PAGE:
Air Weapons: Improved Hellfire Headed To Kuwait

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July 15, 2012:  Kuwait is buying 300 AGM-114R3 Hellfire II missiles. This version has a new warhead that is effective against personnel and structures, as well as armored vehicles. Kuwait has been using the Hellfire, and AH-64 helicopter gunships, for nearly a decade. But its existing Hellfires are older models.

The U.S. Army is converting thousands of its older AGM-114K Hellfire missiles to the new AGM-114R standard. The AGM-114R completed its final testing three years ago. Hellfires are the most frequently used American missiles these days. The AGM-114R (Hellfire II) missiles use either an armor-piercing or blast/fragmentation (for use against non-armored targets and bunkers) warhead. The ones fired from UAVs usually have the blast warhead. The Hellfire II weighs 48.2 kg (106 pounds), carries a 9 kg (20 pound) warhead, and has a range of 8,000 meters.

Hellfire II has several new features. For example, it has an electronics package (a circuit board and internal sensors) that monitors and reports the status of missile components. This Captive Carry Health Monitoring package constantly tracks the status of the missile and the environment (heat, vibration, and humidity). Maintenance personnel can jack into the missile and get a report at any time, making it easier to keep missiles fit for action. Older versions of the missile required this information to be logged manually and much more effort to insure that the missile was ready for combat.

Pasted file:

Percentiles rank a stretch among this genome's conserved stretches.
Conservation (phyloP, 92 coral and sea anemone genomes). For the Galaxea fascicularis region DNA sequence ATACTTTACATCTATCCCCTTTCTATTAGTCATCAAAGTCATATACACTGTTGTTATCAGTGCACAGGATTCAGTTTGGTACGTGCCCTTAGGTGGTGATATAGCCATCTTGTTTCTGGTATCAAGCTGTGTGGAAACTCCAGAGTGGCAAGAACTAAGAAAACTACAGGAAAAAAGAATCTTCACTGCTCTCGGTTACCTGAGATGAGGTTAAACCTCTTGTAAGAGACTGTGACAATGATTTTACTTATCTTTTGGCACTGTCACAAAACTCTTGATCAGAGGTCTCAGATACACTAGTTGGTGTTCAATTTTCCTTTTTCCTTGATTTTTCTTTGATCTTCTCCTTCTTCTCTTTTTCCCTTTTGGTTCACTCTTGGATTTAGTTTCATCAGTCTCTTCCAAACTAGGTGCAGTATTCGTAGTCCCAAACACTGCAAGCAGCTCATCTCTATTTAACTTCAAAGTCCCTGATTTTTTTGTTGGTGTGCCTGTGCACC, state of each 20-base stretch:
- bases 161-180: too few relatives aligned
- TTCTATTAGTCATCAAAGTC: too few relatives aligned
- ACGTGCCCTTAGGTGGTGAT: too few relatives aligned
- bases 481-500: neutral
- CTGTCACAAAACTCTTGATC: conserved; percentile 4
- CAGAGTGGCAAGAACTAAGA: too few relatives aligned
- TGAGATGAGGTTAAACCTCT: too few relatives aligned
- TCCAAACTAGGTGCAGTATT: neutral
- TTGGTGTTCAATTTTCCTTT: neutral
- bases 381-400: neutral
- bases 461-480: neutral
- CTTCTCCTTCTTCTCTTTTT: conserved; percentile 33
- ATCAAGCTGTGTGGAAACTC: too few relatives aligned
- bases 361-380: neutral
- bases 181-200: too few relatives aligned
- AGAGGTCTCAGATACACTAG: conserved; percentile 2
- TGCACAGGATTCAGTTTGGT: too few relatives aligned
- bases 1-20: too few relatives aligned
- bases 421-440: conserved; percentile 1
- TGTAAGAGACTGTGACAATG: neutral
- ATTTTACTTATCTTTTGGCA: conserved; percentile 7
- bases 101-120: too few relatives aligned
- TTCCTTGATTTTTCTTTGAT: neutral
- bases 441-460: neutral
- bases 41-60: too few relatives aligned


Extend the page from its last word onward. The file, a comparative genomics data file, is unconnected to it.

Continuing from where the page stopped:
In addition to UAVs, the Hellfire is most commonly used by the AH-64 helicopter gunship. An AH-64 can carry up to sixteen Hellfires at once. Predator, Reaper, and Sky Warrior UAVs are the best known users of Hellfire. The missile is popular for use in urban areas because the small warhead (containing only about a kilogram/2.2 pounds of explosives) reduces civilian casualties. The missile is accurate enough to be sent through a window (OK, you have to be really good, and lucky, to do this) because of its laser guidance. The AGM-114R has also been test fired from a ground mount (a simple tripod device).

 


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